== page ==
The release of a scathing report on how Penn State University dealt with a sexual predator who for years abused young boys on and off campus is far from the end of the school's troubles.
The university is still under scrutiny by the Department of Education and the National Collegiate Athletic Association (NCAA), inquiries that could further tarnish Penn State's reputation and that of its storied football program.
The organization that grants the school's crucial academic accreditation is keeping a watchful eye on the unfurling scandal that centers on university officials' handling of Jerry Sandusky, a former defensive coordinator convicted in June of sexually abusing children over a 15-year period.
Two former university administrators are awaiting trial for their role in the scandal, and more charges are possible as the state's Attorney General's Office investigates what Penn State may have known about Sandusky's behavior.
Then there's the possibility of a rash of costly civil lawsuits after former FBI Director Louis Freeh's finding that Penn State's most powerful leaders showed "total and consistent disregard" for child sex abuse victims and covered up attacks by the school's former assistant football coach.
"The university hired their own executioner when they hired Louie Freeh," said CNN legal analyst Paul Callan. "They are going to get pounded in civil litigation," likely for millions of dollars by victims who use Freeh's report as "a roadmap" in their case.
Though in some ways, Callan added, Penn State should be commended for "hiring an investigator who was so brutally honest" in his review.
Freeh's report was so scathing that some say it could be the nadir of the university's reputation.
"In the public minds, yesterday was the moment that everyone remembers about Penn State, the higher ups and Paterno," said Callan. "You didn't hear it to that extent in even the Sandusky trial. This was likely the biggest moment of adverse publicity the university will endure."
Freeh released the results of the university-funded probe on Thursday, reporting that his team of investigators had found that several school officials had "empowered" Sandusky to continue his abuse.
Legendary head football coach Joe Paterno also could have stopped the attacks had he done more, Freeh concluded.
"Our most saddening and sobering finding is the total disregard for the safety and welfare of Sandusky's child victims by the most senior leaders at Penn State," Freeh wrote. "The most powerful men at Penn State failed to take any steps for 14 years to protect the children who Sandusky victimized."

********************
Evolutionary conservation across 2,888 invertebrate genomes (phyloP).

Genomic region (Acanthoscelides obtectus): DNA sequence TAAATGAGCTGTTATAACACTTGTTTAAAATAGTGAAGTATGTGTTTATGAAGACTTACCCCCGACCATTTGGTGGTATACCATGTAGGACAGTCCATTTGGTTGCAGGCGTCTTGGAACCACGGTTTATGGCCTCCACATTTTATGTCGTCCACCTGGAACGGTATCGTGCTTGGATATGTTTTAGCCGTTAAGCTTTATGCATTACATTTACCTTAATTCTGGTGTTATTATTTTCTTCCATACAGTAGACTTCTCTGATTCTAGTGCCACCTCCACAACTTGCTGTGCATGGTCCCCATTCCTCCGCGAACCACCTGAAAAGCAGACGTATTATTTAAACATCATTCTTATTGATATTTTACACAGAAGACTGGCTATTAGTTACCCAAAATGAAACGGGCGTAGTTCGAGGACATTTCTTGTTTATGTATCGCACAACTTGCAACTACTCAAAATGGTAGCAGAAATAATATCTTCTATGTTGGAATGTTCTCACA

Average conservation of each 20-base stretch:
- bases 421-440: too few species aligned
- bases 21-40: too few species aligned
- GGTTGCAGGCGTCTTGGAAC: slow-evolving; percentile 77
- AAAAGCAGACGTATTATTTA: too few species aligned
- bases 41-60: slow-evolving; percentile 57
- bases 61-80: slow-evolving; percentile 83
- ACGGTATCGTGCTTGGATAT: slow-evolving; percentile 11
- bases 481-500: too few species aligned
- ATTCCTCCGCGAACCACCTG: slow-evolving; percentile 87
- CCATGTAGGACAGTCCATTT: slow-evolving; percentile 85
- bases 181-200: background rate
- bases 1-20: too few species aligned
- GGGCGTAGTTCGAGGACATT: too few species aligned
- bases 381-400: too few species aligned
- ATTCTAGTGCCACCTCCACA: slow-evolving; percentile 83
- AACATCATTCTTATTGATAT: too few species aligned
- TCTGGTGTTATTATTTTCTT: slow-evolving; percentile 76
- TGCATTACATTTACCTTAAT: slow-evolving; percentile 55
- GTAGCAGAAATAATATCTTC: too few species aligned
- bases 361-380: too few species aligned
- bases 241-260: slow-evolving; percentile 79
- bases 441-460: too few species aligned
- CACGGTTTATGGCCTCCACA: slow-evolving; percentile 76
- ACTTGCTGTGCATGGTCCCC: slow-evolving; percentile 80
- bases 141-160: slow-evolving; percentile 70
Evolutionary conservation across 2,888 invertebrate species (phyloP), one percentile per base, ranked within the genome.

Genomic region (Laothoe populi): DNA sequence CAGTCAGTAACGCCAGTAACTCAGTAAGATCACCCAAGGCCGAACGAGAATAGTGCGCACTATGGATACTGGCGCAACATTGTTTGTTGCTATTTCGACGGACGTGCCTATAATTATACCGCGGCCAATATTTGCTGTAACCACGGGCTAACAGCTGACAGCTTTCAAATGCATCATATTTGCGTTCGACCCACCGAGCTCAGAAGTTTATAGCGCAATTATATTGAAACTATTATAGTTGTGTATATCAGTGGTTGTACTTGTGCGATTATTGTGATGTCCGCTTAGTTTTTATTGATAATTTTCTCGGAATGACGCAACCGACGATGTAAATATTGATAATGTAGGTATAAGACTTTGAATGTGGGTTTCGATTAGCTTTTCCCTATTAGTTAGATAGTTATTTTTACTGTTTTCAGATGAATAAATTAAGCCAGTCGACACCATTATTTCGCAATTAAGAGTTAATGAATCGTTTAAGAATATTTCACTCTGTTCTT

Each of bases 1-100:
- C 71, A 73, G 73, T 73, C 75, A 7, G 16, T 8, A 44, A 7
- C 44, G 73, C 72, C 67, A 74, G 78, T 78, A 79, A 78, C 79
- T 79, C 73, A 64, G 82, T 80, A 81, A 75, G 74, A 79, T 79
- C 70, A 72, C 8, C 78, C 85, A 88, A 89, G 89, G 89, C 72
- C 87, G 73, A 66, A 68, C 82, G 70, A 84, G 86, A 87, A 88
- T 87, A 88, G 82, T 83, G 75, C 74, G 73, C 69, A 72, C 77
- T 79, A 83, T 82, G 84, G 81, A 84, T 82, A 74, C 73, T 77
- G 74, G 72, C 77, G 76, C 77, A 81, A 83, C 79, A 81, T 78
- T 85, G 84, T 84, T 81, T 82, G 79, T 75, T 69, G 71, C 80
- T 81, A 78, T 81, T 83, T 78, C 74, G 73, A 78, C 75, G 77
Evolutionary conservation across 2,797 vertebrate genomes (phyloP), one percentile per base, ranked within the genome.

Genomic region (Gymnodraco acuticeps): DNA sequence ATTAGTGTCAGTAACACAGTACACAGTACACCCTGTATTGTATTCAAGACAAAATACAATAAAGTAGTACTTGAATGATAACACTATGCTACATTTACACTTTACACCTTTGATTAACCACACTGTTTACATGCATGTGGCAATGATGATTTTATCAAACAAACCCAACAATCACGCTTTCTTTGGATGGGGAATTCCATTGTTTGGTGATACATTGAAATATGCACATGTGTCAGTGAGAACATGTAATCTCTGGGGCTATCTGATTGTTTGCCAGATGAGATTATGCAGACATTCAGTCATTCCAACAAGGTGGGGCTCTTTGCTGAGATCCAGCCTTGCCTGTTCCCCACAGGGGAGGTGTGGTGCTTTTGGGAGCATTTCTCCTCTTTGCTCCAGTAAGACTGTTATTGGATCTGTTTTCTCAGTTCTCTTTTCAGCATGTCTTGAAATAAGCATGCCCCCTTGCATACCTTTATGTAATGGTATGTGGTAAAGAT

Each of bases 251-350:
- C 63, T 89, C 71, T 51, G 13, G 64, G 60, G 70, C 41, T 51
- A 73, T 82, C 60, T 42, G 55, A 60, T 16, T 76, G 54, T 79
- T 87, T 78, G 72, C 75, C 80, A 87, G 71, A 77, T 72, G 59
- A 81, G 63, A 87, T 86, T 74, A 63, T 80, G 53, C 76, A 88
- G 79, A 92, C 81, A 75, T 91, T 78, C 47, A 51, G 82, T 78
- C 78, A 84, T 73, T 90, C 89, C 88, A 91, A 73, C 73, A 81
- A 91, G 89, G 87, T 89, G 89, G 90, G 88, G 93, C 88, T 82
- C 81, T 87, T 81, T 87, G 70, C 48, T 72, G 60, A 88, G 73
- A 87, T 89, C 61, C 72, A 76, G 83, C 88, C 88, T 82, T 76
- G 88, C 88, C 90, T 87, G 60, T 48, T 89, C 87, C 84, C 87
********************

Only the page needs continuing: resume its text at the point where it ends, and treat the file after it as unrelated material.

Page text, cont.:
He blamed Paterno, former Penn State President Graham Spanier and administrators Gary Schultz and Tim Curley for having "never demonstrated ... any concern for the safety and well-being of Sandusky's victims until after Sandusky's arrest," while the board of trustees failed to perform its oversight duties.
That collective failure "to protect against a child sexual predator harming children" lasted "more than a decade" and allowed Sandusky to further harm his victims, the full report says.
Freeh's 267-page report is separate from a grand jury investigation into charges of perjury and failure to report abuse against Curley, a former athletics director for the school, and Schultz, a former vice president.
Trustee Kenneth Frazier, head of the committee addressing the Sandusky scandal, said Thursday that the school's board of trustees is "deeply ashamed" by its lack of oversight identified in the report.
The board met again on Friday for a regularly scheduled session, and again pledged to make good on implementing the changes.
They made some changes Friday including reducing the term of board members from 15 years to 12 years. This change applies to board members elected this year. The board also voted to add 30 minutes of public comment during future board meetings.
It has not gone unnoticed that the school has been up front and cooperative with investigators from various organizations since the scandal surfaced last year, said Richard Pokrass, a spokesman for the Middle States Commission on Higher Education, which issues the school's academic accreditation.
Because university leaders have acknowledged a problem and have been up front, it seems unlikely the school will risk losing that accreditation, Pokrass said.